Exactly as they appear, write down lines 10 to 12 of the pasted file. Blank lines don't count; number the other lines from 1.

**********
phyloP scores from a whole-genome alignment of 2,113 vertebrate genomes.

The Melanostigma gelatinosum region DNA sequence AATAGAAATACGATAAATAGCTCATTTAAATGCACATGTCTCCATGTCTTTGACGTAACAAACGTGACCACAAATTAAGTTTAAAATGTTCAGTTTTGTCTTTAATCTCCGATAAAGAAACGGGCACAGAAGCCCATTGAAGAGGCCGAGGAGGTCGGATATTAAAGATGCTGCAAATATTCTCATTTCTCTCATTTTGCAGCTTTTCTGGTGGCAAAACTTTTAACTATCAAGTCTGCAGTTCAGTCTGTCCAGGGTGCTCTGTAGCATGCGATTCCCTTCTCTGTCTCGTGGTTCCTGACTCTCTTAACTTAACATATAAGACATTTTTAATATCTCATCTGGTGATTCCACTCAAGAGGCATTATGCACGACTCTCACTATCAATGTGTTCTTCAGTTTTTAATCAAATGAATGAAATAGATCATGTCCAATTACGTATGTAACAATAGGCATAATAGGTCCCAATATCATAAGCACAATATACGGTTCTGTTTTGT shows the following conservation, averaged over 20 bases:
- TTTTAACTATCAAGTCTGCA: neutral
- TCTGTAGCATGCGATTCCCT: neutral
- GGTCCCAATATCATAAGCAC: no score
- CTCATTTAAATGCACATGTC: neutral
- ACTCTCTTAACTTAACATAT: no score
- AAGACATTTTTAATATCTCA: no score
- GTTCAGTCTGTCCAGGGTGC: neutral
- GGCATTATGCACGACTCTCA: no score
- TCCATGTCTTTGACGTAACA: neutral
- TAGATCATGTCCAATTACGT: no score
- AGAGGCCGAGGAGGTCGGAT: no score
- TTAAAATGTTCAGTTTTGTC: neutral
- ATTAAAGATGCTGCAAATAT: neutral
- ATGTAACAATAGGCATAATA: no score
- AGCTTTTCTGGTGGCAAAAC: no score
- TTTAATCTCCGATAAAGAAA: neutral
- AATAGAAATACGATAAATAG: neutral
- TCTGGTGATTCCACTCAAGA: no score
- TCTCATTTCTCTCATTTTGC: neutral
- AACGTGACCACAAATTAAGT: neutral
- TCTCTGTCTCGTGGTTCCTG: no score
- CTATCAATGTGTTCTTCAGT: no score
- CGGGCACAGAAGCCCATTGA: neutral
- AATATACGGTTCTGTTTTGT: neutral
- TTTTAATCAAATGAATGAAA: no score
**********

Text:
- GGCATTATGCACGACTCTCA: no score
- TCCATGTCTTTGACGTAACA: neutral
- TAGATCATGTCCAATTACGT: no score